The recent Singapore case of Re Lehman Brothers Finance Asia Pte Ltd (in creditors' voluntary liquidation) determined that the debts of a company in foreign currency, which had been admitted in proof by the liquidators, were to be converted at the exchange rate prevailing at the "resolution date". In this context, resolution date means the day the resolution was passed placing the company into liquidation. The Court noted the overriding concern is to ensure equal treatment of the claims of all creditors, whether their claims are submitted in local or foreign currency by fixing the liability on the same day.
New Zealand's position on this issue is codified in section 306 of the Companies Act (1993) which provides for foreign currency claims in a liquidation to be converted into New Zealand currency at the rate of exchange on the date of commencement of the liquidation, or, if there is more than one rate of exchange on that date, at the average of those rates. The date of commencement of liquidation is defined in section 241, of the Act, which provides that liquidation commences (on the date or at the time) when a liquidator is appointed by either special resolution, by shareholders entitled to vote; or the board of the company, on the occurrence of an event specified in the constitution; or the Court, on the application of various approved people.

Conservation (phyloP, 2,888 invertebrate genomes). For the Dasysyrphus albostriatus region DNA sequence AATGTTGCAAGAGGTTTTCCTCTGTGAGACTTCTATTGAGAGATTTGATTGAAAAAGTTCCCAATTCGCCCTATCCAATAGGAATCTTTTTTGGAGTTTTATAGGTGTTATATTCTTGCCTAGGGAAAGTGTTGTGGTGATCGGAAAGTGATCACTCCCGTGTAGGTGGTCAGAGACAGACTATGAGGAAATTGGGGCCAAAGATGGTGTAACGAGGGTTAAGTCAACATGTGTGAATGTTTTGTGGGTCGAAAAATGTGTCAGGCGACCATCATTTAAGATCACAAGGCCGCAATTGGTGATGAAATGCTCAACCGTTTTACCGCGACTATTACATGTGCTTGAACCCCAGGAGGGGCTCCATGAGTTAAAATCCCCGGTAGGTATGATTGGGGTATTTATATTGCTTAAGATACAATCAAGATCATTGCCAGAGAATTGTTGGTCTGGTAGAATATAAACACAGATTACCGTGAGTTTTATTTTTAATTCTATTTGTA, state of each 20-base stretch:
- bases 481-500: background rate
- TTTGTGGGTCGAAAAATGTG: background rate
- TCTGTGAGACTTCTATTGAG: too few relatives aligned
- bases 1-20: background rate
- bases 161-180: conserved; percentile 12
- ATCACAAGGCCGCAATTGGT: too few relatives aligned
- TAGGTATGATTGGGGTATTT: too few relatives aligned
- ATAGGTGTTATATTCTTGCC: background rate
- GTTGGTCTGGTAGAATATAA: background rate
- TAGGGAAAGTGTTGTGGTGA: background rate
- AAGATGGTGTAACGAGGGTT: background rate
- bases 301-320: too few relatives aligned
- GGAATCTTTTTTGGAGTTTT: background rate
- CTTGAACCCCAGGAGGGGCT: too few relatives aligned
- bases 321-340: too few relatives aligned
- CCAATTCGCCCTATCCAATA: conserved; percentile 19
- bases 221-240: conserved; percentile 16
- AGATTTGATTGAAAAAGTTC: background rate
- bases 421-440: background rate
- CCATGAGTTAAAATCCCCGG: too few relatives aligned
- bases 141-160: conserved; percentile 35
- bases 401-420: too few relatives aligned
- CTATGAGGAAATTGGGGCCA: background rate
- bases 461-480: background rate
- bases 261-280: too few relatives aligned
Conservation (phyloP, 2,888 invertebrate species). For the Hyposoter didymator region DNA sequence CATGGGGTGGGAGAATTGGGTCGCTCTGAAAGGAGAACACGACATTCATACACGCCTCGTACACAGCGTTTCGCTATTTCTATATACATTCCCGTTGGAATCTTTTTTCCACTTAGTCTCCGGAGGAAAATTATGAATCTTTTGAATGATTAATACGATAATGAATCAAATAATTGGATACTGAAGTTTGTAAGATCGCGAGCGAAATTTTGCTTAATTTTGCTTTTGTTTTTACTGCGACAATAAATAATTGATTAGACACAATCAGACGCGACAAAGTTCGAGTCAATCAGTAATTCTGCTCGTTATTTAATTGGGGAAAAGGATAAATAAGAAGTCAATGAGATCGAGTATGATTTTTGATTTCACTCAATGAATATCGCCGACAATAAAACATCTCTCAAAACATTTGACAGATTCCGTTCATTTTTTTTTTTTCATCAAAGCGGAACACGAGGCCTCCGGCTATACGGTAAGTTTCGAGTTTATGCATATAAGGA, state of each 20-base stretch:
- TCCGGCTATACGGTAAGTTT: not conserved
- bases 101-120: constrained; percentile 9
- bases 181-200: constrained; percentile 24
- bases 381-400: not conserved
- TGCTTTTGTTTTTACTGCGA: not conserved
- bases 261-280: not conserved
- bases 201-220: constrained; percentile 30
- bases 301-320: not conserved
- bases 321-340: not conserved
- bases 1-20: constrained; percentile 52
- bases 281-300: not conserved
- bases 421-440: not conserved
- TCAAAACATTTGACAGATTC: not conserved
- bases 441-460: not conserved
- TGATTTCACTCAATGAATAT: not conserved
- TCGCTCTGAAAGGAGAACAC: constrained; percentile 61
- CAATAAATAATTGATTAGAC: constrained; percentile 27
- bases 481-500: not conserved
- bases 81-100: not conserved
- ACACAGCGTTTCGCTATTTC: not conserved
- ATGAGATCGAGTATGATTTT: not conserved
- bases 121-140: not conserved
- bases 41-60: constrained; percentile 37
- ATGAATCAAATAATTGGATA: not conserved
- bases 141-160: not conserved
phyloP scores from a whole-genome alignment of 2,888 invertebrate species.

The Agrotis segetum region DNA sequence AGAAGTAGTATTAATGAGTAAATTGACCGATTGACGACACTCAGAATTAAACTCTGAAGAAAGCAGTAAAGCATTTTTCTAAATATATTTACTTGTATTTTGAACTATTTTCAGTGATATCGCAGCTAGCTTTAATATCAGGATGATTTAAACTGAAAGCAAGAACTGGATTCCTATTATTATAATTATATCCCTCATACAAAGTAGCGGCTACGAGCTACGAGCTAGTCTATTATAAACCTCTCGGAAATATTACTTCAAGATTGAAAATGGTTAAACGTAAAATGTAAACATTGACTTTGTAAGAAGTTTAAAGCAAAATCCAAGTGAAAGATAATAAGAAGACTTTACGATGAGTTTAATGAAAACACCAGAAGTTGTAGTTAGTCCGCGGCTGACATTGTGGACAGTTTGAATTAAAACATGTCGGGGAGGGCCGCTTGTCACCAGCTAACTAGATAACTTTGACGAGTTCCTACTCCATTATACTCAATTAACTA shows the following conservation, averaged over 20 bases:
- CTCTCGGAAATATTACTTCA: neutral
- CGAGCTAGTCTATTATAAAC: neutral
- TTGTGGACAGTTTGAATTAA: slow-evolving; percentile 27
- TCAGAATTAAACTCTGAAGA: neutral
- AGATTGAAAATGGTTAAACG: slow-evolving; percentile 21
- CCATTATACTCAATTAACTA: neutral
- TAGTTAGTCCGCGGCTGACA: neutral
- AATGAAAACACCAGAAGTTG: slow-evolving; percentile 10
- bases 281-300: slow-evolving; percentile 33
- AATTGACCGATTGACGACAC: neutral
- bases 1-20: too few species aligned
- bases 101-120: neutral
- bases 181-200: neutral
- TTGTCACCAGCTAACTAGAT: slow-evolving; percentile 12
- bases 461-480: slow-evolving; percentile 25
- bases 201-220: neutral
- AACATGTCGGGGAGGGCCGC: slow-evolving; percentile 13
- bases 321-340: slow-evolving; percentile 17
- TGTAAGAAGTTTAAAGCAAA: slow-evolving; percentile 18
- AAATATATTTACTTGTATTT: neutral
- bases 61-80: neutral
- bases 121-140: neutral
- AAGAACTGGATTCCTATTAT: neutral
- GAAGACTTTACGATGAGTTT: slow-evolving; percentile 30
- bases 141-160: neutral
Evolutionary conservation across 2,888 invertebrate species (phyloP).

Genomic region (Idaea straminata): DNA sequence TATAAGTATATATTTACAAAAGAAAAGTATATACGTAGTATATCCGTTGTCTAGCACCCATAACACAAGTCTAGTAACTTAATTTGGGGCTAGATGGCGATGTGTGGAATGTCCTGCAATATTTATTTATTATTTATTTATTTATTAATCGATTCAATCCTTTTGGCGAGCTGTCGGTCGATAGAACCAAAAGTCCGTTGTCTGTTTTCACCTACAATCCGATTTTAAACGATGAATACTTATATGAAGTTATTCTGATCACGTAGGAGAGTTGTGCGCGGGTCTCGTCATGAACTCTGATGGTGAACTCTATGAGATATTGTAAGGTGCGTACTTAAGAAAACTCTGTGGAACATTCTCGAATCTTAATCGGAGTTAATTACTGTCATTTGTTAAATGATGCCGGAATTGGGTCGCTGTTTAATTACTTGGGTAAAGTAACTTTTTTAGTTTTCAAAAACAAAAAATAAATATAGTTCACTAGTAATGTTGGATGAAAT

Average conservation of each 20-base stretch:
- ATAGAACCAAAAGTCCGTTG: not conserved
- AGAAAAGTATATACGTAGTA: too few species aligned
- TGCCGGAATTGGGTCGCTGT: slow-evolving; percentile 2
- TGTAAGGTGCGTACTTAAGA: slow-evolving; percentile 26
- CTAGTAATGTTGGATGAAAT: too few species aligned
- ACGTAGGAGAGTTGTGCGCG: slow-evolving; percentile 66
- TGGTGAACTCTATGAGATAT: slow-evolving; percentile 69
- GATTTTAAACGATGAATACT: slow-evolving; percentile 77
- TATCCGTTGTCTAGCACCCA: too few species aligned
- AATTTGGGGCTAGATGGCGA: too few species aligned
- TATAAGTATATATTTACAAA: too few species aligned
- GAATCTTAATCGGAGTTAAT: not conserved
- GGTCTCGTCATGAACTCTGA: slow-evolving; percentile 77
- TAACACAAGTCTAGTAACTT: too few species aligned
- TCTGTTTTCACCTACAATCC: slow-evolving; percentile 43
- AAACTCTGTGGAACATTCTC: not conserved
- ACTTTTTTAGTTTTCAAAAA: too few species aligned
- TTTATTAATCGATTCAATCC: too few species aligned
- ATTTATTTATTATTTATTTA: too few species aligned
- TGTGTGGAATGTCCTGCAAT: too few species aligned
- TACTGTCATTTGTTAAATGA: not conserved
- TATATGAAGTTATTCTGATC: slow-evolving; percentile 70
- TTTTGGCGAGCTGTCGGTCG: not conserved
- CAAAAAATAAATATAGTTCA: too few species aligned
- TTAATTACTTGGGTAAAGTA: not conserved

See Court decision here.